Unprecedented generosity by the Augusta community fueled a record-setting radiothon for Children’s Hospital of Georgia — and generations of young patients stand to benefit.
From Dec. 5–7, many of Augusta’s favorite local TV and radio personalities turned the Children’s Hospital of Georgia lobby into a makeshift broadcast center for the 19th annual iHeartMedia Cares for Kids Radiothon, the facility’s largest Children’s Miracle Network Hospitals fundraiser. In partnership with Augusta radio stations WBBQ 104.3, 105.7 The Bull and 96.3 Kiss-FM, as well as TV station News 12 NBC 26, Children’s Hospital of Georgia used the radiothon to highlight its extraordinary patients and the skilled physicians and nurses who care for them, all while raising money to enhance programs and services. The 2019 radiothon was the most successful yet, raising $256,417.19. That is a 15% increase from 2018’s total.
“Children’s Hospital of Georgia truly relies on community support to purchase equipment, including stretchers and beds for premature babies, and things that make the hospital fun for patients, such as playrooms, playgrounds and our two full-time therapy dogs,” said Catherine Stewart, associate director of the Children’s Miracle Network Hospitals and Children’s Hospital of Georgia Development. “We couldn’t provide those things without the support we receive during the radiothon. I love that the community wholeheartedly embraces it. It’s neat to see people from so many walks of life come together each December to donate time and money.”
Generosity in action
Months of planning for the radiothon came down to three days in early December, when radio and TV hosts spent more than 30 hours promoting Children’s Hospital of Georgia and highlighting its need for support on air and social media. Each hour on the radio, listeners learned about a specific item on the hospital’s wish list or enjoyed interviews with and stories about young patients and their families. Similar content aired on TV as special, break-in segments during regularly scheduled newscasts. Listeners and viewers could call or go online to make a one-time donation or become a Miracle Maker with a $15-per-month pledge.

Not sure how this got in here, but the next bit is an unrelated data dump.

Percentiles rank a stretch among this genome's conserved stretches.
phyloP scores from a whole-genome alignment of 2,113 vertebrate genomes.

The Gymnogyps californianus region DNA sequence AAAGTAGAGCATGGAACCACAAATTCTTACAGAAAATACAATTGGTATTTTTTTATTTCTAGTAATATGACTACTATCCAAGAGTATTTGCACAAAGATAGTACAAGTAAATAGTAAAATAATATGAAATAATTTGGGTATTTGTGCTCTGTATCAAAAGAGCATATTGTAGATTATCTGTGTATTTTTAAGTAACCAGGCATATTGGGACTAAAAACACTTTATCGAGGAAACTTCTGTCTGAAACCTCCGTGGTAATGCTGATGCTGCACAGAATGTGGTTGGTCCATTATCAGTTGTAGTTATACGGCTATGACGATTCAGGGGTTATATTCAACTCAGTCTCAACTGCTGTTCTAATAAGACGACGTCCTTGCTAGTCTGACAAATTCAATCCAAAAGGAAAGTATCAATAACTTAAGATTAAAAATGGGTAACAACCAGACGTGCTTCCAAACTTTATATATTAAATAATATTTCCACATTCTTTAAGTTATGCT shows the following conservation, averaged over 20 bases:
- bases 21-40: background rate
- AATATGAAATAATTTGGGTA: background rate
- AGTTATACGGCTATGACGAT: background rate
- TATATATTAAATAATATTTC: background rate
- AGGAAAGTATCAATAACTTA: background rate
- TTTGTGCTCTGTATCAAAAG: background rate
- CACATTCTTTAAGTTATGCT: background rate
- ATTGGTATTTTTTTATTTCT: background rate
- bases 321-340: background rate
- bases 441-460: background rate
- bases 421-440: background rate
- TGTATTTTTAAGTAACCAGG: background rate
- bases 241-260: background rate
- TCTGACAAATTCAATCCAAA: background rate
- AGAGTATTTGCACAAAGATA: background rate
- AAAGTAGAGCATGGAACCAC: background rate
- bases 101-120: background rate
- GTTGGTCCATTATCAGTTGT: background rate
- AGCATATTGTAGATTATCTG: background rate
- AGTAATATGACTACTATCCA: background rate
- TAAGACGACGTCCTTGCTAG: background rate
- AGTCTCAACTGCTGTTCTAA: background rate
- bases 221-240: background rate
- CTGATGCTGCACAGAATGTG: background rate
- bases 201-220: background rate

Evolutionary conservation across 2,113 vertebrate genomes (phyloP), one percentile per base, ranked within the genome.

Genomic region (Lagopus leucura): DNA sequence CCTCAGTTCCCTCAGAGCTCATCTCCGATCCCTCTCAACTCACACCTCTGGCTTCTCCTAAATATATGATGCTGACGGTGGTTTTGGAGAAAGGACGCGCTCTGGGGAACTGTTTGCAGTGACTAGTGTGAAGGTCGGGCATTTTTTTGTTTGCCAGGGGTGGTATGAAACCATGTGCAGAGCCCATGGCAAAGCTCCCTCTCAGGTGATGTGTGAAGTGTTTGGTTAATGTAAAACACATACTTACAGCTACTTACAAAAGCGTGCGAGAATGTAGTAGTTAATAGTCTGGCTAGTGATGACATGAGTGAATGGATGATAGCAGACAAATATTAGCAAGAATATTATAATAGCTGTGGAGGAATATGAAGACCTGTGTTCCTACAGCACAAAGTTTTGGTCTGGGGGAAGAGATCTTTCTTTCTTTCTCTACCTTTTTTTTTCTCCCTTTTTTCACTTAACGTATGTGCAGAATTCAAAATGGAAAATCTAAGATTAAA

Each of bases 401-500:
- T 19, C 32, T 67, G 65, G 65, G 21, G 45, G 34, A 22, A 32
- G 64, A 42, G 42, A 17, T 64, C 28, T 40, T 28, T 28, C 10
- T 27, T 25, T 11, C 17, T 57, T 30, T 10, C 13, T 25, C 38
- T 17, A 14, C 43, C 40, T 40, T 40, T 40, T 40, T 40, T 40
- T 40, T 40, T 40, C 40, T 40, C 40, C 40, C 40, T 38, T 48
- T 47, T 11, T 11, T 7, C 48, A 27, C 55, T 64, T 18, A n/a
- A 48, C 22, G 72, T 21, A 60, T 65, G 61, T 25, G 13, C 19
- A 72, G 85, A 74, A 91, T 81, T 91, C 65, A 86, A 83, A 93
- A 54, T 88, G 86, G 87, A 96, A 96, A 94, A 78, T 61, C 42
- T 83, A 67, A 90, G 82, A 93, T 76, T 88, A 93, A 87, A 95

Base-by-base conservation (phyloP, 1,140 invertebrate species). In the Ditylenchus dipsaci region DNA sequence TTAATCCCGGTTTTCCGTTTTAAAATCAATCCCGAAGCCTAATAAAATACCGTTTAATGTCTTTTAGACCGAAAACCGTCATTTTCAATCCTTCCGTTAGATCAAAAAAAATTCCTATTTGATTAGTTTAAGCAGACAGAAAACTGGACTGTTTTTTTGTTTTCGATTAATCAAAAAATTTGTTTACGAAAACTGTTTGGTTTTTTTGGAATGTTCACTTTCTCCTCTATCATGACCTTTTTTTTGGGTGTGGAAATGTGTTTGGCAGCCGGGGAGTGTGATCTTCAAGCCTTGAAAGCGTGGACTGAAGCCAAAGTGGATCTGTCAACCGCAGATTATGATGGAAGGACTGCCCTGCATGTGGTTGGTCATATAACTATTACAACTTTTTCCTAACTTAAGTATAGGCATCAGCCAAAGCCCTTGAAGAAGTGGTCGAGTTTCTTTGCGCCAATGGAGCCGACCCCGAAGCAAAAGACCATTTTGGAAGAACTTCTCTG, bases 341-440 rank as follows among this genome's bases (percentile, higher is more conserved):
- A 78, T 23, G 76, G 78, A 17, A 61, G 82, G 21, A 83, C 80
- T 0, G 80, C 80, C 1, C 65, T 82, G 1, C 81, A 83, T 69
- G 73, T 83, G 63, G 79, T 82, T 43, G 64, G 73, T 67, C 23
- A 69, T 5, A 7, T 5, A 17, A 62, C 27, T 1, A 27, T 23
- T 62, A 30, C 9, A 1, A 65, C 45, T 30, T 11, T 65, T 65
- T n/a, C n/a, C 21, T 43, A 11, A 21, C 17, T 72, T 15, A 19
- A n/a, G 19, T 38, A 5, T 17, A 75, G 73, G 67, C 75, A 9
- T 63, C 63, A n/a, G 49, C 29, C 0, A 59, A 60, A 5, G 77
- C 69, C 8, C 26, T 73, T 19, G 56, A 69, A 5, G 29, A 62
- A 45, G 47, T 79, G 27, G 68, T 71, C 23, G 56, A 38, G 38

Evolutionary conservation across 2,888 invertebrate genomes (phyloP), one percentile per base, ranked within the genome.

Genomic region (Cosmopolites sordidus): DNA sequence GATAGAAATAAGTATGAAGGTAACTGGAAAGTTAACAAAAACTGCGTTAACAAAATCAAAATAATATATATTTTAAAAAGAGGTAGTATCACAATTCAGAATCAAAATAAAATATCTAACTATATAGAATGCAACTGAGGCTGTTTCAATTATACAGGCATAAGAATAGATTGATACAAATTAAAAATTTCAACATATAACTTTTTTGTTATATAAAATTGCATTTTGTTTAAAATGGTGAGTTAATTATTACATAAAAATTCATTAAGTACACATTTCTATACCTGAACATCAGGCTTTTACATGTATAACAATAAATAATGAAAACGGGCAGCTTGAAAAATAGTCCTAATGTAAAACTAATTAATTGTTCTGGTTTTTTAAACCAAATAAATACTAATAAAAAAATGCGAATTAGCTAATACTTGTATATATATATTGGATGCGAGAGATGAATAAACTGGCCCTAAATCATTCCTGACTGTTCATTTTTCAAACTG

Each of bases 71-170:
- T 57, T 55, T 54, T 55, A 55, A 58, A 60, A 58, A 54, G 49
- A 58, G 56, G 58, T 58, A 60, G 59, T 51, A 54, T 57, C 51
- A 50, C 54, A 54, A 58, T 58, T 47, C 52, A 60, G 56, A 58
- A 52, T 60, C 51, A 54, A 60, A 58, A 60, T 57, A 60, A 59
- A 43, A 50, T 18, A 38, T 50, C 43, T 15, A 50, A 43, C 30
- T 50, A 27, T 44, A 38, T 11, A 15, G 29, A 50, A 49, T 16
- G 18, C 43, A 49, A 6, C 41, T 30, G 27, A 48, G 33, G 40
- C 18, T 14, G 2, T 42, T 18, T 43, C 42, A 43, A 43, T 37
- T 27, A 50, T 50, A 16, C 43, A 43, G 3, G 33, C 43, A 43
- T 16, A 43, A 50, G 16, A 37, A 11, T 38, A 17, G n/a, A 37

The radiothon would not have been possible without approximately 230 volunteers, many of whom spent twohour shifts in teams of up to 15 people taking pledges by phone. Other volunteers brought meals to those staffing the phone bank or worked in a pop-up gift shop in the hospital lobby. For many volunteers, it was especially meaningful to hear the stories of — and, in some cases, meet — ambassador patients who received care at Children’s Hospital of Georgia. Those patients included Hudson, who had to learn how to walk again after a case of viral encephalitis, and Philip, who was born prematurely with a congenital heart condition and underwent two heart surgeries. Their stories were inspiring — as were donors’ motivations for giving.
“We asked every donor why they chose to give, and it was so interesting and humbling to hear their reasons,” Stewart said. “Often, they said they’d been blessed with healthy children or grandchildren and wanted to help children who were dealing with illness or injury.”
A legacy of good
Previous radiothons funded a variety of important equipment and programs at Children’s Hospital of Georgia, including vein finders for premature babies, which make it easier to give intravenous therapy to the smallest patients, and special incubators for the Neonatal Intensive Care Unit. The 2019 event will have a similarly long-lasting impact on the lives of children — see “Precious Investments” to learn more.
“We want to recruit the best physicians to Children’s Hospital of Georgia, make the hospital a less scary place for children and conduct research so that maybe one day there will be no such thing as childhood cancer,” Stewart said. “The radiothon and other fundraisers make those things possible. I’m so grateful to our community for tuning into the radiothon and stepping up to help for 19 years.”